In Week 4's loss to the Rams, Floyd was out-snapped not just by Larry Fitzgerald and John Brown, but by Jaron Brown, as well. This coming after multiple stories were published surrounding the fact that he needed to start playing better.
All of this is alarming, especially with John Brown reemerging (he saw 16 targets in Week 4) as a top target in the Cardinals' offense.
The thing is, Floyd still saw 7 targets and scored a touchdown, salvaging his fantasy day. If you can sell him based on performance alone, feel free. Because the elements surrounding his circumstance aren't favorable at all. In truth, this Arizona Cardinals wide receiving group could just be a carousel of unpredictability week to week this season.
Add Brice Butler
With Dez Bryant out of the picture in Week 4, it wasn't Cole Beasley or Terrance Williams stepping up and leading the Cowboy receivers in targets. It was the 6'3'', 213-pound Brice Butler, who saw 9 targets from Dak Prescott compared to Williams' 6 and Beasley's 4. And it wasn't flukey, either -- Butler played 82% of Dallas' snaps, which was highest among all receivers.
The Cowboys do have some tough matchups upcoming against the Bengals, Packers, and Eagles, but as long as Bryant is off the field, Butler can be an interesting fill-in each week.
Buy Quincy Enunwa
The ambiguity surrounding Eric Decker's torn rotator cuff could help you take advantage in fantasy football. Quincy Enunwa owners may see that the injury is "week to week" and assume Enunwa will eventually fall back to his number-three role in the Jets' offense. That could happen, as a doctor on NJ.com says the injury could heal in a couple of weeks. But he also says it could take multiple months before it's better.
Even if Decker misses just a couple of more games, New York gets some juicy matchups for secondary wide receivers coming up, with a game this weekend against Pittsburgh (any type of wide receivers can beat them, especially in a negative game script), then Arizona (Brandon Marshall will draw Patrick Peterson) and Baltimore (Enunwa will see a lot of Shareece Wright). If Decker is out longer, we could see Enunwa then face Cleveland and Miami -- two beatable pass defenses -- after the nice stretch of games.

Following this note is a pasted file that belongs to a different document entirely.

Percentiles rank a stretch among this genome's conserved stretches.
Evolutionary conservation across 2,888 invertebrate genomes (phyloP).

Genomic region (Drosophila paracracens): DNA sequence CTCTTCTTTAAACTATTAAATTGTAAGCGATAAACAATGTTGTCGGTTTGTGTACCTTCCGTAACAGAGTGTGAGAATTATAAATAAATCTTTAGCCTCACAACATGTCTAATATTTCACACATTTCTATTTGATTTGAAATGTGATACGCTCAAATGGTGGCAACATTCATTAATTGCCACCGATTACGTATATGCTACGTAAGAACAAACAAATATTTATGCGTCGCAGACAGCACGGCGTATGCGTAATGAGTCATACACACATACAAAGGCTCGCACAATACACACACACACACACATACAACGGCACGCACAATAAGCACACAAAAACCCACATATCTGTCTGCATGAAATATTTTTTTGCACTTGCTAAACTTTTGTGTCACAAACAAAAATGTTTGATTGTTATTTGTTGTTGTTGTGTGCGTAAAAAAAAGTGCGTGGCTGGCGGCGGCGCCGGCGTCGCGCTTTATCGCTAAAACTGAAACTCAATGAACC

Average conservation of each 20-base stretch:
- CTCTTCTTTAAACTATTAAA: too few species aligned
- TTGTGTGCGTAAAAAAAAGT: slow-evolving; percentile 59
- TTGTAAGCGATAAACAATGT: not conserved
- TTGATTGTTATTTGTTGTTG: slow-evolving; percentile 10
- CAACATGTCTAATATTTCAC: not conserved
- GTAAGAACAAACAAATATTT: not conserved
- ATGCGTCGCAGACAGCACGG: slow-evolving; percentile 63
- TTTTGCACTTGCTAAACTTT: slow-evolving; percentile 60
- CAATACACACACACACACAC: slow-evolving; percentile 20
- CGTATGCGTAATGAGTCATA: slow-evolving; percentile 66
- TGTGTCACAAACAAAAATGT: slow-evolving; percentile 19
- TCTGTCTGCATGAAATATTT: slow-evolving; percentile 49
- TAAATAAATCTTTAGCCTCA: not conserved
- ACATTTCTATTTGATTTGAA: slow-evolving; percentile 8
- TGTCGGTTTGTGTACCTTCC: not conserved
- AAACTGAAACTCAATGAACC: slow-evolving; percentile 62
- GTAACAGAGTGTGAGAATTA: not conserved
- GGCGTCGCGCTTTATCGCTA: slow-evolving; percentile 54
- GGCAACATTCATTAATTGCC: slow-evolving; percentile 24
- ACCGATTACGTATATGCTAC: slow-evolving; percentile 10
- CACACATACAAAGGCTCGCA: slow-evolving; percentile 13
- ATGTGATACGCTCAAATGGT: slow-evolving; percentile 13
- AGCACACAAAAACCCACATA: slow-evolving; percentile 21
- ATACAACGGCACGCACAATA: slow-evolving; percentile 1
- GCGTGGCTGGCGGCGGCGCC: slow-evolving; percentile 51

Essentially, the next five contests feature decent to great matchups for Enunwa. And even if Decker returns in between, it's not as though Enunwa has been worthless as the team's third option (he's got two top-30 performances under his belt already), so a trade for him isn't completely lost.
Add the Rams' Defense
Since Week 1, the Rams' defense has been solid from a fantasy perspective. They held the Seahawks to just three points in Week 2, scored a defensive touchdown against the Bucs in Week 3, and forced five turnovers against the Cardinals in Week 4. This week, they host a Bills' offense that ranks a mediocre 17th, according to our numbers, in a game that Vegas pegged with a 40-point over/under with the Rams as 3-point home favorites. They're out there in about 70% of ESPN.com leagues, and they make for a great play in Week 5. And potentially beyond.